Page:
I am a little obsessed with re-creating the shredded red cabbage that comes with kebabs. I’ve been scouring the interweb in my attempts to turn what can be a very dull vegetable (unless braised with red wine) into the moreish delight that I so love alongside a tender chicken shish kebab.
I’m not one of those late night eaters, that having drunk more than is physically necessary then get the hunger that only a greasy doner kebab can stop. I haven’t actually eaten a doner kebab since a very drunken night at Uni and the cold, semi-glutinous mass that was congealing on the side when I awoke the next morning was the very last time that reformed meat sliced from a revolving spit passed my lips. A good chicken shish however is actually a very healthy option. Consisting of a pita bread, some grilled chicken (how very lean and healthy) with copious amounts of salad and my other favourite, sour sweet chillies.
When I first tried the one local to my boyfriend’s parents I was in love. The shredded red cabbage with the chillies sang to me as they made their way into my mouth. Unless you’ve tried it there is no real way of describing it. There is something about the way they shred it and season with what I can only guess at as salt, oil, lemon juice and possibly some kind of sugar. The chillies are crisp and fresh with a lovely tangy sourness to them. I’m lucky to have found a local takeaway that does sell them as extras so I generally order a couple of tubs. The cabbage however alludes me. So far not one of the local takeaways has given me this shredded cabbage with my meal, I’ve tried traditional Turkish, Lebanese, your high street kebab place. None have it in their salad. I am forced to make it myself.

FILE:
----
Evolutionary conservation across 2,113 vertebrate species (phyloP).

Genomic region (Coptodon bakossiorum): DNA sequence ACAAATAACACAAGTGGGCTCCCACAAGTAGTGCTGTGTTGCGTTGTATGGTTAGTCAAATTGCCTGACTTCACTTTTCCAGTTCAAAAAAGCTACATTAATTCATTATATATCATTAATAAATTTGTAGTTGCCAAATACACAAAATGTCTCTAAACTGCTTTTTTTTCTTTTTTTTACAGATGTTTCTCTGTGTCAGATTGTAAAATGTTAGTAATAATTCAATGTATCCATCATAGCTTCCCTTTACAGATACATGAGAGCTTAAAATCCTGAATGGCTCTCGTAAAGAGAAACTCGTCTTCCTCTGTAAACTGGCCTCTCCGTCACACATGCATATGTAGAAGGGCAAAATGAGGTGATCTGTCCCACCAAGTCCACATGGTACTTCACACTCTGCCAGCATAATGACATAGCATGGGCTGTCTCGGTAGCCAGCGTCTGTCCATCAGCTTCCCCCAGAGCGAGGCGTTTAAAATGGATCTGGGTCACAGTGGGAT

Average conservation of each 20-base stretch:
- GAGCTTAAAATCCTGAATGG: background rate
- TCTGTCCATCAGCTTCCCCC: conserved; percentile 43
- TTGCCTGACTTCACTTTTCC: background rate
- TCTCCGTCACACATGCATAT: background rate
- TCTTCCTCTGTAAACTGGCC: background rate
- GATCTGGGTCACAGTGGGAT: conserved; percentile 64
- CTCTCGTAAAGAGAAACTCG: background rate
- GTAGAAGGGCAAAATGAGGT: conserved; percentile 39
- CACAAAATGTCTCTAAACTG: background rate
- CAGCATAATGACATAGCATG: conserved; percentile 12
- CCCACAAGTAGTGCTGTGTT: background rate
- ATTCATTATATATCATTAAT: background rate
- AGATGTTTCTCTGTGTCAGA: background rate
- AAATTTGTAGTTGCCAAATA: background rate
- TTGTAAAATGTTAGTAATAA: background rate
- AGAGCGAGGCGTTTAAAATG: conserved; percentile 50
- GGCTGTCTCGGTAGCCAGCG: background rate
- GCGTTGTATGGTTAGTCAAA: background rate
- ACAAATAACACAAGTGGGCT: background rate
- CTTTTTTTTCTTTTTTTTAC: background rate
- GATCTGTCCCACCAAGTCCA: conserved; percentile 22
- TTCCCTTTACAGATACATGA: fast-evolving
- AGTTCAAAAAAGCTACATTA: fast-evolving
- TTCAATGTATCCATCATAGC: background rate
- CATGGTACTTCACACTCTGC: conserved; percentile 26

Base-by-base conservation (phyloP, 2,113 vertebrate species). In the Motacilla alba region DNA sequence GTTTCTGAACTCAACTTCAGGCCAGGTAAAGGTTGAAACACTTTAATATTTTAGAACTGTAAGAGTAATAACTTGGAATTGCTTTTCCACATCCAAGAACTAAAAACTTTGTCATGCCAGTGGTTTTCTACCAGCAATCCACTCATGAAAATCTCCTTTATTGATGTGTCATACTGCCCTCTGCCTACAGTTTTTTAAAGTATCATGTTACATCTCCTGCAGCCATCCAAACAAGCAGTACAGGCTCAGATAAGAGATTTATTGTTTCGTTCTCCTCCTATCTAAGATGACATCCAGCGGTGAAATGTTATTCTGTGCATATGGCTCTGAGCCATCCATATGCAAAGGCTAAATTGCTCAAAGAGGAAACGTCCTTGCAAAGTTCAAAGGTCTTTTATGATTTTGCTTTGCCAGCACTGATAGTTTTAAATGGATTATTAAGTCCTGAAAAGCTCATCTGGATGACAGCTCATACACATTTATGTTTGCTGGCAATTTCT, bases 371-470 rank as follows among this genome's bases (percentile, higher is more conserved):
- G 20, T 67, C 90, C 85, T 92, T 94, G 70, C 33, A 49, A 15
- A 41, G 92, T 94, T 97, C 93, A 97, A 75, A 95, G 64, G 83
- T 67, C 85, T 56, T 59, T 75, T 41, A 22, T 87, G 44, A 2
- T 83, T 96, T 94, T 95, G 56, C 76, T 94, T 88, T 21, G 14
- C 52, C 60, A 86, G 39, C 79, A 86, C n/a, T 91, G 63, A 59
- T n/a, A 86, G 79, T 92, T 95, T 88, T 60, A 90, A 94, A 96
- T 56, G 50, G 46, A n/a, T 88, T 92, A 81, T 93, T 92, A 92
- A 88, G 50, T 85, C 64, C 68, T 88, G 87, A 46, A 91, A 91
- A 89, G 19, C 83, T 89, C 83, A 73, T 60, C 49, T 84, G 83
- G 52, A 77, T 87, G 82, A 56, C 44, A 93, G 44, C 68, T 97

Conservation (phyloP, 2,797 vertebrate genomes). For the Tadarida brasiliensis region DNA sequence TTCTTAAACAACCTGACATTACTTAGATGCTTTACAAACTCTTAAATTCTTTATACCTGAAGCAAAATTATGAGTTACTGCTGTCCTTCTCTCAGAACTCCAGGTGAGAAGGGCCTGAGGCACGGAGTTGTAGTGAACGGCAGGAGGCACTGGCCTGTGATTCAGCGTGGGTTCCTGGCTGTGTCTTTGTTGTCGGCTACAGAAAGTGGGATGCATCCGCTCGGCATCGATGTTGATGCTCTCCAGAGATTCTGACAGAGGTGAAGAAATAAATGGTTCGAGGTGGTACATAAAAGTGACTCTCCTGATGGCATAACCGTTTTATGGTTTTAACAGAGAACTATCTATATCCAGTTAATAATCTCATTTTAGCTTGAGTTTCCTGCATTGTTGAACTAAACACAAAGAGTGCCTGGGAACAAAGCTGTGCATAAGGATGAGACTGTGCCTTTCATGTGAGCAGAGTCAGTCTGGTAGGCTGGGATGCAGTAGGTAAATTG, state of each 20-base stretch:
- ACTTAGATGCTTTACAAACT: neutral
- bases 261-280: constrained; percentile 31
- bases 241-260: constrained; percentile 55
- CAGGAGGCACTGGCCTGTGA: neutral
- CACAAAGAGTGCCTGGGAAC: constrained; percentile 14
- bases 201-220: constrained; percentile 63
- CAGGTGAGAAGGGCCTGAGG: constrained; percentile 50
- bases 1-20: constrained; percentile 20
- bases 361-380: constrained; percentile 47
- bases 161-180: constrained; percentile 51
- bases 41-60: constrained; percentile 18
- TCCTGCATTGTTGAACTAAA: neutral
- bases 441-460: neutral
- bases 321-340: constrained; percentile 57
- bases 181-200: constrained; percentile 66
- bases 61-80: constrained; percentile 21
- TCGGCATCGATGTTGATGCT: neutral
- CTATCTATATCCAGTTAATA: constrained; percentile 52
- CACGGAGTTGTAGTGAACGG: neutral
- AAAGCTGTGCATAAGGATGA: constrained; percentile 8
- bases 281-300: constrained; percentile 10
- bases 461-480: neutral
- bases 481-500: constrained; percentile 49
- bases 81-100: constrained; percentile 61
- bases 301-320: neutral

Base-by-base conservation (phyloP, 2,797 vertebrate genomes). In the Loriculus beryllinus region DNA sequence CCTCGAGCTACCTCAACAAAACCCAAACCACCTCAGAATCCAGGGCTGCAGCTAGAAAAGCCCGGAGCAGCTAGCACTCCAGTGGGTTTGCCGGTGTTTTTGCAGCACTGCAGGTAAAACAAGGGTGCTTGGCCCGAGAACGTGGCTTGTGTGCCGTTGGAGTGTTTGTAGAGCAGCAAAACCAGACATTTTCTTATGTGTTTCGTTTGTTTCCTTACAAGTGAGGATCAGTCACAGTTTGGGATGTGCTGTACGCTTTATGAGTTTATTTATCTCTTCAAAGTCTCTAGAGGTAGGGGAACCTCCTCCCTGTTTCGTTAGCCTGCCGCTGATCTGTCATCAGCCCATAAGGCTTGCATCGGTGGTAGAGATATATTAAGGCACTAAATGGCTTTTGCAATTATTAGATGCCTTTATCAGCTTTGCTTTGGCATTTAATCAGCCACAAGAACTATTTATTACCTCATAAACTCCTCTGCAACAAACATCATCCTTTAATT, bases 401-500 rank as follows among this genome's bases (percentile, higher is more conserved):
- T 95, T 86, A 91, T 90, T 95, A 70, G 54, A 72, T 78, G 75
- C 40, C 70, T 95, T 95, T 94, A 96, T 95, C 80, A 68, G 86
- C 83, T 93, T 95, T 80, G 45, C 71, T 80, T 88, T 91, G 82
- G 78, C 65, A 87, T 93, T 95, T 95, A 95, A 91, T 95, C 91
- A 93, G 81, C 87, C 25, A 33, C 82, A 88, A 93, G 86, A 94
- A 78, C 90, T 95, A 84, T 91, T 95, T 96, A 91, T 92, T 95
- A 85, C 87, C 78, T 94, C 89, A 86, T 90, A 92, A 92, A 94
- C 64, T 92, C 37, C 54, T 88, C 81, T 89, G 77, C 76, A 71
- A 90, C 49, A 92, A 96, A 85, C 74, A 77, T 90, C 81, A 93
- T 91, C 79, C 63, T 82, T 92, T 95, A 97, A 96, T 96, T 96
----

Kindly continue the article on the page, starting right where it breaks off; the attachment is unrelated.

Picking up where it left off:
All I have discovered is that the cabbage should be shredded as thin as possible, then kinda scrunched or wringed as such. Then a little salt and lemon juice sprinkled over. Perhaps they rinse it afterwards. I’m not sure to be honest. The one time it came out good close I didn’t make enough and since then I have failed to get that close again.
This recipe here is possibly the closest I can find to how to make authentic Turkish cabbage.
I know it’s not something I should get hung up about but trust me, if you ever get hooked on a flavour you cannot then get again you will try anything to re-create it.
Is there anything you’ve tasted that you wish you make yourself?